Even knottier than Boomee, Cemetery of Splendour feels like a synthesis of Weerasethakul's previous work (the spiritualism and repressed politics of Boonmee, the jazzercise of Syndromes). The premise is fascinating and the execution delivers—even when the camera alights on two characters talking about things that are unrelated to the "plot". The sort of movie I'd have to watch another few times to truly appreciate.
Weerasethakul continues to be one of the best filmmakers in the world. There's an aspect of his work that might be described as Antonioni with a sense of humor--but of course it's different than that too. I love anyone who can get a Cannes festival audience to watch someone take a shit in the woods.
notre réalisateur ne se contente pas de gérer ces lancinances existentielles et vaporeuses, il charge sa barque thaïlandaise de pesantes considérations incongrues, à connotations vaguement bouddhistes, perlées de résonances ésotériques qui ne peuvent que trouver un écho extatique chez certains critiques ébaubis et subjugués par leurs éblouissants discernements cinématographiques... www.cinefiches.com
on certain nights of the month, the head of a ram is pedestalled upon the thighs of a great woman and she cries from the ram's mouth. the land is lush with cached memories. imprinted like a sofa well-rested upon carpet. in my past life, i was a bird on four wheels that searched for a message worth distributing: "the kings will collect, they will fight, they will die, and still cycle back for a sip of pepsi"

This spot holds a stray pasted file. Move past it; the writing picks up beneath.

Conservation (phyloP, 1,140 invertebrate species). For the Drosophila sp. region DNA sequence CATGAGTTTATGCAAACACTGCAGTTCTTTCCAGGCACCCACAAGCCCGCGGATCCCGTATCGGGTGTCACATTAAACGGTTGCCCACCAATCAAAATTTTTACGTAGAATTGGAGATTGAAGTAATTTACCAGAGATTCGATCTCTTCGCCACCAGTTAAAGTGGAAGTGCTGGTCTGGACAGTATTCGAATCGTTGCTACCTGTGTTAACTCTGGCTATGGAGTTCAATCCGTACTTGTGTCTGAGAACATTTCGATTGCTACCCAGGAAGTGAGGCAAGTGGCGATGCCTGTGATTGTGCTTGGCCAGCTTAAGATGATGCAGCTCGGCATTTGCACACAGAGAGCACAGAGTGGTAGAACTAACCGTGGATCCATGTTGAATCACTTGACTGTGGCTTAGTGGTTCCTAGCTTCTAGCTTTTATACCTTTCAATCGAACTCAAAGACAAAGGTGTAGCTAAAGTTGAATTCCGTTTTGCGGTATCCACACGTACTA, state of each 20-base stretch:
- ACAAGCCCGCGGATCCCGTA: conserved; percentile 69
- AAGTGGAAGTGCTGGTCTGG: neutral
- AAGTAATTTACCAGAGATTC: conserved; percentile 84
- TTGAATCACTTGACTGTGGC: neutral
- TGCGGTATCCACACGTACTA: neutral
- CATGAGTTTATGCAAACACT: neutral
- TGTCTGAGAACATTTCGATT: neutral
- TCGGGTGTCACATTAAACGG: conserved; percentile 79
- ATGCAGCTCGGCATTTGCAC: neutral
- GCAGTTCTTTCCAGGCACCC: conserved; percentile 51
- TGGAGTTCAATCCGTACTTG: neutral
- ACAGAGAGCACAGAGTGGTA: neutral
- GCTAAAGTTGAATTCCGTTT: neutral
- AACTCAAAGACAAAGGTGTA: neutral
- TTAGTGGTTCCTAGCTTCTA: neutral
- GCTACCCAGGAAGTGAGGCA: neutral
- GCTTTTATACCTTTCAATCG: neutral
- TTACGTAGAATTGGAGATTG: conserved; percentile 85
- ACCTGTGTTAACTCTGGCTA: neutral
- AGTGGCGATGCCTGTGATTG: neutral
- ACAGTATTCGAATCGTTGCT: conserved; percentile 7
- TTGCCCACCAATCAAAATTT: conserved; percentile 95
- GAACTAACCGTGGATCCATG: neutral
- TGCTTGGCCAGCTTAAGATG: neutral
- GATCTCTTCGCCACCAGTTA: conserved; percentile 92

Il film più ipnotico di Weerasethakul; quello che più di ogni altro dà allo spettatore la sensazione di essere sotto ipnosi. È anche il lavoro più consapevole e maturo del regista thailandese, nonché quello più fisico, equilibrato, compatto; stavolta, il "rapporto" inafferrabile tra mondo dei defunti e mondo dei vivi risulta soppesato e tangibile, definibile e rivelato, urgente, "moderno", non più sfuggente, insomma.
"I prefer the films that put their audience to sleep in the theater. I think those films are kind enough to allow you a nice nap and not leave you disturbed when you leave the theater. Some films have made me doze off in the theater, but the same films have made me stay up at night, wake up thinking about them in the morning, and keep on thinking about them for weeks." - Kiarostami.
I always like films that depict areas of the world caught between modernity and tradition. This film in particular does so in a way which is quite unique to the director in question; blending elements of Thai mythology with the most mundane aspects of everyday life without the film ever becoming unnatural, weird or demanding.
I wonder if this guy will someday give us a glimpse of something different from his usual thematics and almost by this point diagrammed formal style... In various moments this movie felt like a throwback of his previous films with some interesting experimentation.. Yet he still can hit us with some great imaginery like the final frames of this movie...
i definitely shouldn't have tried watching this on dvd at home. i would have probably loved it if i'd been in the cinema with no distractions but unfortunately i couldn't focus due to the slow pace of the story - maybe i'll give it another go one day.
Apichatpong picks up where Uncle Boonmee left off: in a modernizing world, full of industry and mass culture, but with spirits, phantoms, and memories of an older Thailand mixing seamlessly with the present. Like its title, Cemetery of Splendor is both a dark and an incredibly optimistic film, full of love for its characters and arguing that the human mind is much better at getting below the surface than a backhoe.